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The Other Side of Virtue by Brendan Myers

A Review by Anne Mills

Where our virtues really come from, what they mean and where they might be taking us

The author is a doctor of philosophy living in Canada who writes for Pagan newspapers, and takes us on an internal scrutiny of the defining of Virtue. What is meant by Virtue? Is it just all that is good in us or is there more to it? How are the qualities of Virtue identified and how can we use it to help us along our spiritual path?

He outlines its derivation from examples of heroism and historical figures in the past, and the how the act of storytelling is how we pinpoint what is regarded as good. After a general outlining, he throws down a handful of pithy quotes, which he calls fragments, but in my mind, it is like the casting of rune-stones, and from the arrangement of how the fragments fall or how they catch your eye, you pick out your destiny, and recognise the facets in yourself. So Virtue is not just stuffed-shirt piety and smugness, but a fulfilment of all our potential, and a equilibrium of qualities of both good and deprecatory. My favourite of his many quotes from literature, philosophers, and folklore is from "The Instructions of Cormac of King Cormac Mac Airt from ancient Irish scripts of the 9th century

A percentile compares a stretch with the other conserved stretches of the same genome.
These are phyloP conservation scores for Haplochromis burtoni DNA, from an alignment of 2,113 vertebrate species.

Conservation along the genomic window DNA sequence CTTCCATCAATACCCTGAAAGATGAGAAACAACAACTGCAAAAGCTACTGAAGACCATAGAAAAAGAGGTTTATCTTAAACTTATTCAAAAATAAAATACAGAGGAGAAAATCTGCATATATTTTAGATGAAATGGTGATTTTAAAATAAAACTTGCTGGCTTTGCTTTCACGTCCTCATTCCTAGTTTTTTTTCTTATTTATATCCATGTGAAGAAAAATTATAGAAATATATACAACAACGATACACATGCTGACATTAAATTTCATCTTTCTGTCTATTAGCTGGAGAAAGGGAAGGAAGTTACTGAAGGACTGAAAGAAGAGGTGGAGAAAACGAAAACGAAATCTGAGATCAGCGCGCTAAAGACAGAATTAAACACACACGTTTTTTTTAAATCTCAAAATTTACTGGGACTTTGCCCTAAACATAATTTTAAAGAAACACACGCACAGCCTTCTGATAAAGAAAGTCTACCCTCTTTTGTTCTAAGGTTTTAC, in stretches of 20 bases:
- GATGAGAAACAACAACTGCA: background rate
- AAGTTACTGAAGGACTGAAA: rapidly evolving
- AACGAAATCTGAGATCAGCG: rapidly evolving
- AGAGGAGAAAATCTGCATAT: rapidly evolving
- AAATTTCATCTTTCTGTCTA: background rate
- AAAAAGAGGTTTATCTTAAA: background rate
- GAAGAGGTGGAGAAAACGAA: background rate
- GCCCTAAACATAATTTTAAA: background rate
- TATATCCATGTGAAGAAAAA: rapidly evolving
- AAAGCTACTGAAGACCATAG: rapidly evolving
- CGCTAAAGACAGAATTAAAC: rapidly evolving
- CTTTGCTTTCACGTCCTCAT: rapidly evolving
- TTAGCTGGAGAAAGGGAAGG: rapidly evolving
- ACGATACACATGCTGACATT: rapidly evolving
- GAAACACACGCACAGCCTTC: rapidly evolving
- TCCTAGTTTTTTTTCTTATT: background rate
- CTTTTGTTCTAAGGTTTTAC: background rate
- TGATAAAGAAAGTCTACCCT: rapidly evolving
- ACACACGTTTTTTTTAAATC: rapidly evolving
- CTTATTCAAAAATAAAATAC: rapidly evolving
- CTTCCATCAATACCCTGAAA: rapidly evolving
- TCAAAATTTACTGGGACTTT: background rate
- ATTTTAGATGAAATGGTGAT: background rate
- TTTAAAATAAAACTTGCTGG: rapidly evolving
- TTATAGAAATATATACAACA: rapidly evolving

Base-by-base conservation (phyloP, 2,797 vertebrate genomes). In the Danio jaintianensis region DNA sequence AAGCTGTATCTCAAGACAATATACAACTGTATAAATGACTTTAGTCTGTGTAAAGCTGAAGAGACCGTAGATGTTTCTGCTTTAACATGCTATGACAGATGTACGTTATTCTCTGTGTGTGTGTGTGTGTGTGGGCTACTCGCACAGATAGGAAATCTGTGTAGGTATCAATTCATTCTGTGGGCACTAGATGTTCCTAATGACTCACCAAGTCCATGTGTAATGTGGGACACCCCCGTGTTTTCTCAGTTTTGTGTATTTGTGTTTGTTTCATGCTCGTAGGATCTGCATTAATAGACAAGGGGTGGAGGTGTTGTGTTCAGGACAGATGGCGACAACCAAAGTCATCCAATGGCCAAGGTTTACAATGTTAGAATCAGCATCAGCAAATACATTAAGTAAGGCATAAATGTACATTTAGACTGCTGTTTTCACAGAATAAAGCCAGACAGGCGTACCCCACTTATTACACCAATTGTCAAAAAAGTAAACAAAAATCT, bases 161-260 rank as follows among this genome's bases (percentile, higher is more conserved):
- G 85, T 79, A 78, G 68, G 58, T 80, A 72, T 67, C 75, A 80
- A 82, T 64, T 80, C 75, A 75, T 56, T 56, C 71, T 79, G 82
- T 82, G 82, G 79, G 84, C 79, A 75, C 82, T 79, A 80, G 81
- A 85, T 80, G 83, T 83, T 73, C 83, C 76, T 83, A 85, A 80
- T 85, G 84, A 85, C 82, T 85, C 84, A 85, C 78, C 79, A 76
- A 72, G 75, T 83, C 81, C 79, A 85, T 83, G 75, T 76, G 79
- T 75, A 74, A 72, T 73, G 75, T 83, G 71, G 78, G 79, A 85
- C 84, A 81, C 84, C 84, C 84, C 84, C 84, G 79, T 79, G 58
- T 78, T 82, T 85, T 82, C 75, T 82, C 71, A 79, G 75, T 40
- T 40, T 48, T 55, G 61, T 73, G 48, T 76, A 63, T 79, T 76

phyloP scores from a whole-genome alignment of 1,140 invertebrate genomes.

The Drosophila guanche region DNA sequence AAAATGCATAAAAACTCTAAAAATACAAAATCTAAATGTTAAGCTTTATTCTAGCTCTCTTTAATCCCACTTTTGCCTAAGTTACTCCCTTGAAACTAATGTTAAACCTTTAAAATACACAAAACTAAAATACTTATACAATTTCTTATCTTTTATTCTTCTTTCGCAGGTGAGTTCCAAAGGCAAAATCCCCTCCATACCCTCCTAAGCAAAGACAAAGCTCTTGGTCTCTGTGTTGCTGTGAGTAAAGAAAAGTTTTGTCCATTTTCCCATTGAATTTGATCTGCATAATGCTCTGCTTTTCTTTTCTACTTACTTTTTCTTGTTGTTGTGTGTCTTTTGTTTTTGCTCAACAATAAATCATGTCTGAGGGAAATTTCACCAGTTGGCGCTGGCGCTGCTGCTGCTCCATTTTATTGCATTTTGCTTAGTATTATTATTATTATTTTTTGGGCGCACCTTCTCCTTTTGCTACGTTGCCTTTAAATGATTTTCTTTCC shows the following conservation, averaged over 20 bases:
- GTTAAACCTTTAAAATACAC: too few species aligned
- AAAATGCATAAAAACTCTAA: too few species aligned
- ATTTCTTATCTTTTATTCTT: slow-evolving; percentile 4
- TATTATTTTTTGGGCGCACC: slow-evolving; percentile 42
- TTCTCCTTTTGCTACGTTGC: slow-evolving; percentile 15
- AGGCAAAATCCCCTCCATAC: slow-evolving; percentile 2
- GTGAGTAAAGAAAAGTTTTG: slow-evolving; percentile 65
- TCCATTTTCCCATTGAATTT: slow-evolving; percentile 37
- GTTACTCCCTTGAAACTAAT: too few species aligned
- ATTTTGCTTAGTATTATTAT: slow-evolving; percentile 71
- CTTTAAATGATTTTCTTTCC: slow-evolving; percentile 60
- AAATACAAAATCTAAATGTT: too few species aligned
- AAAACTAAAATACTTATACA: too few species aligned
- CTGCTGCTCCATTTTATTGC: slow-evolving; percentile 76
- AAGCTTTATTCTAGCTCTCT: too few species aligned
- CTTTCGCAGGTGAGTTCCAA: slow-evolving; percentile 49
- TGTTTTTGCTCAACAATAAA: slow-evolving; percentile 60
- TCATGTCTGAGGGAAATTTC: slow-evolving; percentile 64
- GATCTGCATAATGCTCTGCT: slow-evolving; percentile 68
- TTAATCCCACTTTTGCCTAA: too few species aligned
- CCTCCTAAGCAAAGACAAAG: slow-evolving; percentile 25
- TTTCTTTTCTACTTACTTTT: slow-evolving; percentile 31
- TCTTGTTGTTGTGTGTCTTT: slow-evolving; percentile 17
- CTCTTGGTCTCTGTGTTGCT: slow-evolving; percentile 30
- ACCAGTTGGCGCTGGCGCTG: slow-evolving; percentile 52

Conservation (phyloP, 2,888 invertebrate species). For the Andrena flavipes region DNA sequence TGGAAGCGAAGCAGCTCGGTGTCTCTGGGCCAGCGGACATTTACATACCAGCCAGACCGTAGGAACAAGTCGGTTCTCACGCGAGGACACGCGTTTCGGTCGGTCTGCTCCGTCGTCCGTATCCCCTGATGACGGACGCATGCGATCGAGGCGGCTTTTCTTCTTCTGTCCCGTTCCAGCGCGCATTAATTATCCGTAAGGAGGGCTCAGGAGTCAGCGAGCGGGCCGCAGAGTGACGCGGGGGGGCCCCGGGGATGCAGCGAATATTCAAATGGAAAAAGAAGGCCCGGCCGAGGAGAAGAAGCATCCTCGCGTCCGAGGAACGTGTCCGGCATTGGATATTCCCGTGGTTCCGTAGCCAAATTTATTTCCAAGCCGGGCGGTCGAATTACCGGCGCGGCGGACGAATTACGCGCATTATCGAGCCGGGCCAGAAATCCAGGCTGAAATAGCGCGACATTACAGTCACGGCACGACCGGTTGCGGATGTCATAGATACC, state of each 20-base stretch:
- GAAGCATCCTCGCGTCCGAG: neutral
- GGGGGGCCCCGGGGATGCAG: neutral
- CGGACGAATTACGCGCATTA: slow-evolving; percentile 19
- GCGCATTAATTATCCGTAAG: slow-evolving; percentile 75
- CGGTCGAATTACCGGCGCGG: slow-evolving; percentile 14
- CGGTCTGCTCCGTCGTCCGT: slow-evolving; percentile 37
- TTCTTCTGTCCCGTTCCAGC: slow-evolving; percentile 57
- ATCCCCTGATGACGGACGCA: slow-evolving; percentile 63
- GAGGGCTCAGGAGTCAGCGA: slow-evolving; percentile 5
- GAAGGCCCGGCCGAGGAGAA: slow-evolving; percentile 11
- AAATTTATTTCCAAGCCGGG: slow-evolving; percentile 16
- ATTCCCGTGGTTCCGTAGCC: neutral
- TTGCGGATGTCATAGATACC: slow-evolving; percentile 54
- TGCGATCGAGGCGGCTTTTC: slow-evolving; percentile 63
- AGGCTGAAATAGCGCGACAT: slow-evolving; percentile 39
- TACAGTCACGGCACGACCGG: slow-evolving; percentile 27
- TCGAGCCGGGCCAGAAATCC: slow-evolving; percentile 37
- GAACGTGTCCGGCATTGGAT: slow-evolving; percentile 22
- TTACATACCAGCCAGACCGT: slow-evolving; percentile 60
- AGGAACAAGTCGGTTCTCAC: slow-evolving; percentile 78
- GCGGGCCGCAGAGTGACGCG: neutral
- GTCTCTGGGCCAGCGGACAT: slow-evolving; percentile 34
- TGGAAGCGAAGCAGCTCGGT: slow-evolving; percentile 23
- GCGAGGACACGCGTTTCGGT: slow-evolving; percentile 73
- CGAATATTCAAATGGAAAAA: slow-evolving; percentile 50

"Be not too wise, be not too foolish

Be not too conceited, be not too diffident

Be not too haughty, be not too humble

Be not too talkative, be not too silent,

Be not too harsh, be not too feeble…."

which epitomises the balance of the aspects of Virtue in my eyes.

He finishes the self-exploratory journey with a question which in short asks whether, following the path that the world has mapped out for you, could you regard yourself as a role model? If your answer is "no", now is the time to take the decision to evolve, towards that; and if the answer is "yes", you are on the way to true fulfilment.

I found the book meaty (even though I am vegetarian!); you can only digest small portions at a time, and so the book is neatly sectioned into five movements which are again broken down into small snacks, giving plentiful food for introspective thought.

Anne Mills

The Other Side of Virtue